10. In some circumstances, in particular in the framework of the fight against terrorism, measures restricting freedom and violating fundamental rights are taken against suspected individuals who are not even informed of the – “secret” – grounds for suspicion on which these measures are based and do not have the possibility to seize an independent appeals mechanism. The Assembly reiterates its appeal in its Resolution 1597 (2008) on United Nations Security Council and European Union blacklists, to the competent United Nations and European Union bodies to reform the “blacklisting” procedures, putting an end to such arbitrary methods and putting in place mechanisms that are both effective and respectful of the rule of law in order to neutralise persons suspected of supporting terrorism.
11. With regard to judicial inquiries, the Assembly:
11.1 welcomes the inquiries conducted professionally by the competent German and Italian authorities, which have shed considerable light on the abductions of Khaled El-Masri and Abu Omar;
11.2 welcomes the friendly settlements reached by the British authorities with the victims of abuses committed by the British services and urges all interested parties to agree immediately on a framework satisfying the requirements of the European Convention on Human Rights (ETS No. 5) regarding the duty to investigate allegations of torture for the special inquiry being carried out under the aegis of Sir Peter Gibson (announced by the Prime Minister in July 2010);
11.3 urges the Lithuanian, Polish, Portuguese and Spanish prosecuting authorities to persevere in seeking to establish the truth about the allegations of secret CIA detentions and urges the American authorities to co-operate with them;
11.4 calls on the judicial authorities of Romania and of “the former Yugoslav Republic of Macedonia” to finally initiate serious investigations following the detailed allegations of abductions and secret detentions in respect of those two countries, and on the American authorities to provide without further delay the judicial assistance requested by the prosecuting authorities of the European countries concerned.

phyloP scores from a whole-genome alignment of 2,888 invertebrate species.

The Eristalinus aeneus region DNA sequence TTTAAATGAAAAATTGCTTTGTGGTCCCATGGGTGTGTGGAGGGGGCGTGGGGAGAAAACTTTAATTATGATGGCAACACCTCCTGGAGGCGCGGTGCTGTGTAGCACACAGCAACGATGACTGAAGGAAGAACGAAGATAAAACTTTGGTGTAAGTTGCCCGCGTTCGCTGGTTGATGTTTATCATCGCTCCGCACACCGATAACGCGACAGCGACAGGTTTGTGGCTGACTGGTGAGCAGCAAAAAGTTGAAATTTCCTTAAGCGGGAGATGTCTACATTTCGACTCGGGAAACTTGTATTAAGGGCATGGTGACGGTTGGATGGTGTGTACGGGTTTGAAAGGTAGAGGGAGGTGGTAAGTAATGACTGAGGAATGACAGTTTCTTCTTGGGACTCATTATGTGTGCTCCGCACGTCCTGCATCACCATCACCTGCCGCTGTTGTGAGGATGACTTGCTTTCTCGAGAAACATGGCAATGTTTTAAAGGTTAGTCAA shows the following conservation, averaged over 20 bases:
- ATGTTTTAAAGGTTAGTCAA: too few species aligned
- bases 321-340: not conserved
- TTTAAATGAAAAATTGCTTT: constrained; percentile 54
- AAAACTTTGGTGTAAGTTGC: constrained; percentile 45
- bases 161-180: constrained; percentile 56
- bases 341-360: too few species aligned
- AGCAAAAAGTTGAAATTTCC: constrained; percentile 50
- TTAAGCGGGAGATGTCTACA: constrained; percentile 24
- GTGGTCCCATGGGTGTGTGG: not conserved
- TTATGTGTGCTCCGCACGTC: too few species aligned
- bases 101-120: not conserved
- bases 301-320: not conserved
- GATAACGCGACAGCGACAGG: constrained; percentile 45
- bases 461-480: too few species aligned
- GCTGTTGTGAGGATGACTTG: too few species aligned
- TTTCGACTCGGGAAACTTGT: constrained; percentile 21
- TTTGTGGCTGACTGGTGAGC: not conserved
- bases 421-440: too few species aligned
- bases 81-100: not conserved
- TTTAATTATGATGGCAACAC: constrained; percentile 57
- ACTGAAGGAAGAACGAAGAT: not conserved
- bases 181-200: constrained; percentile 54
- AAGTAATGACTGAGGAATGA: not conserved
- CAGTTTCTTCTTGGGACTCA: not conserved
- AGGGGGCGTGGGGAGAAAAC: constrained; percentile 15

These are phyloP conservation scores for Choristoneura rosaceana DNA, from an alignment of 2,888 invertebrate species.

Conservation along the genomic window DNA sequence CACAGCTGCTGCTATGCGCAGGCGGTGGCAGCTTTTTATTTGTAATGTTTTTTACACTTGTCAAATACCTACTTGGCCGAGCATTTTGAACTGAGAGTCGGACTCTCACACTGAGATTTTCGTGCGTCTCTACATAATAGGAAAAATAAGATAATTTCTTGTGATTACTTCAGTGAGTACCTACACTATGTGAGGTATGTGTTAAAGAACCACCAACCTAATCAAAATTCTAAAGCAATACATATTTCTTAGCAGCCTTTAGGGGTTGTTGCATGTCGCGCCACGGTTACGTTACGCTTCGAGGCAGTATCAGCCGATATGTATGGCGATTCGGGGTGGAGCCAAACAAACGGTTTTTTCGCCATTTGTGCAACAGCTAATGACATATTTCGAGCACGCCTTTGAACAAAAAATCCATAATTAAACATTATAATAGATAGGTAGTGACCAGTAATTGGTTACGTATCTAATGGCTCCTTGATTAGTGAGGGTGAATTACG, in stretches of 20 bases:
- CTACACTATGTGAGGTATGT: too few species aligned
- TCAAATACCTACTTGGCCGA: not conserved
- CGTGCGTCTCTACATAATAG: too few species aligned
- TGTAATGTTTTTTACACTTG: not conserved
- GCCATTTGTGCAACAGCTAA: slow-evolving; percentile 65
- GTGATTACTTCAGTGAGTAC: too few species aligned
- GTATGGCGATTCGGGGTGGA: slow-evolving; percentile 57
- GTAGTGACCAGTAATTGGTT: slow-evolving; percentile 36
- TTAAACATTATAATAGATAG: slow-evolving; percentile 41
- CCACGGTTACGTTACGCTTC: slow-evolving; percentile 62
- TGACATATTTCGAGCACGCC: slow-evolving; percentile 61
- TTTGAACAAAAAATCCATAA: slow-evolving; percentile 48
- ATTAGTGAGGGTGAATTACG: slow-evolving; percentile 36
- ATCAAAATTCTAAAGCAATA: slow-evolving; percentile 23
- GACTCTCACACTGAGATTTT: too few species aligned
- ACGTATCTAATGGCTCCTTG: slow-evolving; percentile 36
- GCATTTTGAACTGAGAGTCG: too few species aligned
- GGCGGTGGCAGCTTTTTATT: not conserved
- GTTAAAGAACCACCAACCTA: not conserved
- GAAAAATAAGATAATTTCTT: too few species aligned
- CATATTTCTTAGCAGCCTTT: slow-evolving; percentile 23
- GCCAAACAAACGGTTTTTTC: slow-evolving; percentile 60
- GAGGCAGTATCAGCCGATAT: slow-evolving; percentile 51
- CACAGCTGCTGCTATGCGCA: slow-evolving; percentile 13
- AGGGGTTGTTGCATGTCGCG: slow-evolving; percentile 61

12. With regard to parliamentary inquiries, the Assembly:
12.1 welcomes the determination of many members of the commission of the German Bundestag responsible for investigating the alleged involvement of the German services in CIA actions, while regretting that the German Government persisted in withholding the information requested by the commission, to the point that the Federal Constitutional Court, following an application by opposition representatives, was forced to censure the government’s behaviour; deplores, however, the fact that the end of the legislature did not allow for the commission’s work to continue after the judgment, as it was dissolved and not reconstituted;
12.2 welcomes the inquiry by the national security and defence committee of the Lithuanian Seimas which established that, at the request of the CIA, the conditions were created for holding a detainee in Lithuania, while noting that to date the inquiry has been unable to establish whether people were actually detained and ill-treated in that place, and whether Lithuanian senior officials were aware of the CIA actions in collaboration with agents of the Lithuanian secret service (SSD);
12.3 welcomes the untiring efforts of the All Party Parliamentary Groupto establish the truth about the involvement of the British authorities in cases of illegal transfers of detainees concerning the United Kingdom;
12.4 deplores the fact that the Polish and Romanian Parliaments confined themselves to inquiries whose main purpose seems to have been to defend the official position of the national authorities;
12.5 is surprised that the Parliament of “the former Yugoslav Republic of Macedonia” considered it unnecessary to launch an inquiry into the El-Masri case, in the light of the clear findings of the European and German inquiries on this subject.
13. With regard to procedures for monitoring the secret services in general, the Assembly calls on Council of Europe member and observer states still lacking equivalent bodies to set up:
13.1 a parliamentary mechanism for monitoring the secret services, while ensuring that it has sufficient access to all the information needed to discharge its functions while respecting a procedure which protects legitimate secrets;
13.2 special procedures so that legitimately secret information can be handled without endangering state security in criminal or civil proceedings concerning the activities of special services;
13.3 an adversarial procedure before a body allowed unrestricted access to all information, to decide, in the context of a judicial or parliamentary review procedure, on whether or not to publish information which the government wishes to remain confidential.
14. With regard to international co-operation between oversight bodies, the Assembly calls on parliaments participating in the development of the future “Network of European expertise relating to parliamentary oversight of security and intelligence services” to consider widening the terms of reference of the future network and the range of participants in order to make it an effective instrument of co-operation between the competent bodies of all Council of Europe member and observer states, making it possible to remedy the shortcomings in parliamentary oversight resulting from increased international co-operation between the services in question.